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We must return to our primordial knowledge, which has been recognised throughout the course of human history. As early as the seventh century BCE, the words ‘Know Thyself’ were carved above the doorway to the temple of Apollo at Delphi. In the fifth century BCE, the Greek philosopher Parmenides, considered to be the founding father of Western philosophy, suggested that everyone and everything derives its apparently independent existence from a single, uncaused and unchanging reality: infinite, undifferentiated being. At the same time in the East, the same understanding was expressed in the Upanishads as, ‘The individual self and the ultimate reality of the universe are identical’, and echoed a few centuries later in Christianity as, ‘I and the Father are one’. 

The underlying unity of being is the single principle upon which all the great religious, philosophical and spiritual traditions are founded, each one tailoring it to the requirements of the time in which it was expressed. Being is experienced as the am-ness of our self and the is-ness of objects and the world. Being whole, indivisible, perfect and complete, it wants nothing, seeks nothing and resists nothing. It does not share the anxiety and sorrow that characterise our hearts and minds; that is, its nature is peace and happiness itself. In other words, peace and happiness are the nature of our being, and we share our being with everyone and everything. As such, this understanding is not only the source of peace and happiness for which all people long, but it is also the requisite basis for a just and peaceful society.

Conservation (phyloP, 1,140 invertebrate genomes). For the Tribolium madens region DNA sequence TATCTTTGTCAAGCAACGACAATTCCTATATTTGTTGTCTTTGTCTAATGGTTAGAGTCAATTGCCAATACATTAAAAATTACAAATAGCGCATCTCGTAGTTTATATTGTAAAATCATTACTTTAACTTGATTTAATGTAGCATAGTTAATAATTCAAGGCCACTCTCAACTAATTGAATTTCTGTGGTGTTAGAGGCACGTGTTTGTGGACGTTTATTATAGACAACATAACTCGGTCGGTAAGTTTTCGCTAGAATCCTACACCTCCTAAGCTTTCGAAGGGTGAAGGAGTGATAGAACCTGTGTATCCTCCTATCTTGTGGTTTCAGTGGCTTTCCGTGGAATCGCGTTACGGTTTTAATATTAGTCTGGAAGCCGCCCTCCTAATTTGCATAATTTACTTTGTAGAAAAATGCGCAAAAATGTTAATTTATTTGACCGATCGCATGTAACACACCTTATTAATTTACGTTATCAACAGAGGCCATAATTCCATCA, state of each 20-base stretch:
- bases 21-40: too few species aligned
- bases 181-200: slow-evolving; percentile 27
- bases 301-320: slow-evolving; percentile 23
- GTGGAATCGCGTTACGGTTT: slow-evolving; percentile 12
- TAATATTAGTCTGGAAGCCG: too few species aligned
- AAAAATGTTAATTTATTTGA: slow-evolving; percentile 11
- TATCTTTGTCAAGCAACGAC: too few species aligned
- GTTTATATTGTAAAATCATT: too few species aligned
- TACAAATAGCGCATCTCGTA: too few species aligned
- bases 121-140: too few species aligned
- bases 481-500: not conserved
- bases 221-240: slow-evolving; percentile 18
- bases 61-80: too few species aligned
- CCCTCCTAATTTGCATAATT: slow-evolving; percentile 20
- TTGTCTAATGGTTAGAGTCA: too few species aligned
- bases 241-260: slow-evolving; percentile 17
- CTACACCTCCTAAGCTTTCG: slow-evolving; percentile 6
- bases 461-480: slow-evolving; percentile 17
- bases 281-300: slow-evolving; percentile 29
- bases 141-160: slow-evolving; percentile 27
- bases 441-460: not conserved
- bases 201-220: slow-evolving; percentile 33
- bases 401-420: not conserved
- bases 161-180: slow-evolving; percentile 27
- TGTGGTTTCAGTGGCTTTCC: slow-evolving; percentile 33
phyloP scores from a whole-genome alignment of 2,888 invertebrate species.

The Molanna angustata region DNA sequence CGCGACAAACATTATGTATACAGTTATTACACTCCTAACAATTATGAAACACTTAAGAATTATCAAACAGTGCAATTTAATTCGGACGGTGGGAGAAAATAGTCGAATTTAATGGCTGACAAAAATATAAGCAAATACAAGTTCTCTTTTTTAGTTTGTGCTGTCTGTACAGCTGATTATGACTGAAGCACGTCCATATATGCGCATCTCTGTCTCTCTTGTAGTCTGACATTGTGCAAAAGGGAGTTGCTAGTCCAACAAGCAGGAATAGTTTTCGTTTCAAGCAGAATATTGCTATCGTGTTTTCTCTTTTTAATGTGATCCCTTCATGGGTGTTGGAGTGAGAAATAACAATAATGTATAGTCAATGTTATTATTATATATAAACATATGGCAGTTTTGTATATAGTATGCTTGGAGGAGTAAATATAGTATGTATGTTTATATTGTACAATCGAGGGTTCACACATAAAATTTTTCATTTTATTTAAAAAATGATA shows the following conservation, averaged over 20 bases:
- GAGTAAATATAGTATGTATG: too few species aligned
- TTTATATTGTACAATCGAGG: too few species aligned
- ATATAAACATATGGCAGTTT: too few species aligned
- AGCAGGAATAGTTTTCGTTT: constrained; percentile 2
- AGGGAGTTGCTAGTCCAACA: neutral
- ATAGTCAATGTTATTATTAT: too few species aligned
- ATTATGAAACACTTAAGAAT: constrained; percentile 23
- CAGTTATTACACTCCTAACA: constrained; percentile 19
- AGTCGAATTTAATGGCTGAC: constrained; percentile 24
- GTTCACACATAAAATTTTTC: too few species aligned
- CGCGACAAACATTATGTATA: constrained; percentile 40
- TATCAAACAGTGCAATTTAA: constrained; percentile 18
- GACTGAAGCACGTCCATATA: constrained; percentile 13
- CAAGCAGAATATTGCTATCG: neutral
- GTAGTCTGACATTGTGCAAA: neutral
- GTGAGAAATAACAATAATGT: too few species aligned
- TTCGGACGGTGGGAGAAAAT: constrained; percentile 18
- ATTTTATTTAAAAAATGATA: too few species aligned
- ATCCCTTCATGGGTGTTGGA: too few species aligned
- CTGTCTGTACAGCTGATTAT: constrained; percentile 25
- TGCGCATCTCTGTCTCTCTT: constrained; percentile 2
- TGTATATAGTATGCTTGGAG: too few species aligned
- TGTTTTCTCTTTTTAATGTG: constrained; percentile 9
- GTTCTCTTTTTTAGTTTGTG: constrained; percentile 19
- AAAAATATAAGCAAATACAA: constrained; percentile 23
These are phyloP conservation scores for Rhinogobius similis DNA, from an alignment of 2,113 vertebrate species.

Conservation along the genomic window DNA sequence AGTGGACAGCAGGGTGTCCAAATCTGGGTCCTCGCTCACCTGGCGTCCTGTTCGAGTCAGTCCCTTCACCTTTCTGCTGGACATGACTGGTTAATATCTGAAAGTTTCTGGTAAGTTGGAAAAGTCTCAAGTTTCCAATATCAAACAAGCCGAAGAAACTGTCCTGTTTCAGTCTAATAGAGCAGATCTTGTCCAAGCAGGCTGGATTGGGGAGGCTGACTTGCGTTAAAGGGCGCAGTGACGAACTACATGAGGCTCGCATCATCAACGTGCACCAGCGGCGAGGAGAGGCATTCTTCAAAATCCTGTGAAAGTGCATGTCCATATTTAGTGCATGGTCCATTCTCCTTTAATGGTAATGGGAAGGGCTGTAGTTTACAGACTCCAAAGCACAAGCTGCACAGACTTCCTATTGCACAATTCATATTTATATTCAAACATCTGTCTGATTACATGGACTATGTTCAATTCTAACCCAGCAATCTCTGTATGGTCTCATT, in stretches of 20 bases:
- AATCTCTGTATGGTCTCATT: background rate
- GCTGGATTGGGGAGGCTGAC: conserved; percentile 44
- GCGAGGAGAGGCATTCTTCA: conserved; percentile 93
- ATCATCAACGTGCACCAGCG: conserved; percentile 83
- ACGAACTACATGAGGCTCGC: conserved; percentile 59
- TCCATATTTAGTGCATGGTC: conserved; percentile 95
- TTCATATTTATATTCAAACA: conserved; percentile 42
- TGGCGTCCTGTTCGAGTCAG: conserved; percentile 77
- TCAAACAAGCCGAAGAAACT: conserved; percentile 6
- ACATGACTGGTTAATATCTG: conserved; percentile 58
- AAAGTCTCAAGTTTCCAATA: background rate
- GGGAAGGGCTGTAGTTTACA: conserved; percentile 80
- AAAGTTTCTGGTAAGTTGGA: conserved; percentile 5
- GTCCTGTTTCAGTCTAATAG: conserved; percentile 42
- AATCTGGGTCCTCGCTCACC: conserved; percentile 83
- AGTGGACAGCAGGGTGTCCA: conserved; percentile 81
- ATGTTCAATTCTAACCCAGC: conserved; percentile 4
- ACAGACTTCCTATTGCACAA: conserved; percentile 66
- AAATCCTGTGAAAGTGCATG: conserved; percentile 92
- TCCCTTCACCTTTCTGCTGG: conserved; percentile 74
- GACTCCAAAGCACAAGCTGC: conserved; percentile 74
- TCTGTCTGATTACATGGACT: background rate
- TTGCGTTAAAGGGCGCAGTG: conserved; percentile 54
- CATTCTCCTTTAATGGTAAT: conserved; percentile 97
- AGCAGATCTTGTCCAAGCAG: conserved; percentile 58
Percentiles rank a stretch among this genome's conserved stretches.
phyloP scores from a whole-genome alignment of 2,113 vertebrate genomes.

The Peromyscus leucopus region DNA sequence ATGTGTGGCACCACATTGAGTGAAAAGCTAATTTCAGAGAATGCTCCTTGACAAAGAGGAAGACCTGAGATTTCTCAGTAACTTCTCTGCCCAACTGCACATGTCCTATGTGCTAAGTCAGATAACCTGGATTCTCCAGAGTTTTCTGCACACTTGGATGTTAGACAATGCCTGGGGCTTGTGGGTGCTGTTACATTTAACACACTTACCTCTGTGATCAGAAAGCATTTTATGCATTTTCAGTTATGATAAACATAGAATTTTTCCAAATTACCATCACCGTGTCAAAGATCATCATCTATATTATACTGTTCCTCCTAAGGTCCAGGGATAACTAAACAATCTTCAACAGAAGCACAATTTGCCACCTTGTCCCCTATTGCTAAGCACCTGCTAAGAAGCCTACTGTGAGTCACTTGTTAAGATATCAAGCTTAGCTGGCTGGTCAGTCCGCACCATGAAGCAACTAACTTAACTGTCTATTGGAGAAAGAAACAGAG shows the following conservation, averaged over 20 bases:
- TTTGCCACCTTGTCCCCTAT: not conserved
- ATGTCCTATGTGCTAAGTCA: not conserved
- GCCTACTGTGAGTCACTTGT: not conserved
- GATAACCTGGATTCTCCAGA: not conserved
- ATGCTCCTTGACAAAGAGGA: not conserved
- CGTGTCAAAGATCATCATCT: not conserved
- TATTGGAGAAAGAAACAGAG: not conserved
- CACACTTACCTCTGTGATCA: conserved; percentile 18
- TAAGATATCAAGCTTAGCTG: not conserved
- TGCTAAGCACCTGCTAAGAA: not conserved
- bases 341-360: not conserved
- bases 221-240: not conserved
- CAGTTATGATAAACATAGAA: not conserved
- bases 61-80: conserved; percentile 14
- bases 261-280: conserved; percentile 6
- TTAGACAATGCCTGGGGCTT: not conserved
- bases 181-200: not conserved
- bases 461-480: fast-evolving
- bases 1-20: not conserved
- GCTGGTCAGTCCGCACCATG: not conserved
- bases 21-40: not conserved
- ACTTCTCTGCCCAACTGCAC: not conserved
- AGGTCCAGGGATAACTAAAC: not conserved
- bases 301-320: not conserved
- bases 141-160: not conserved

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If this understanding is the source of peace – both within oneself and throughout society – then we must ask ourselves: How do we arrive at this understanding, both at the individual and the collective level?

At the level of the apparent individual, simply ask yourself, ‘Am I aware of being? Am I aware that I am?’ Anyone reading this can say with absolute certainty, ‘Yes, I am’. The statement ‘I am’ refers to our knowledge of being. This simple awareness of being is our most familiar and intimate experience. It is neither exotic nor esoteric; indeed, the taste of tea is more exotic than this simple knowing of being.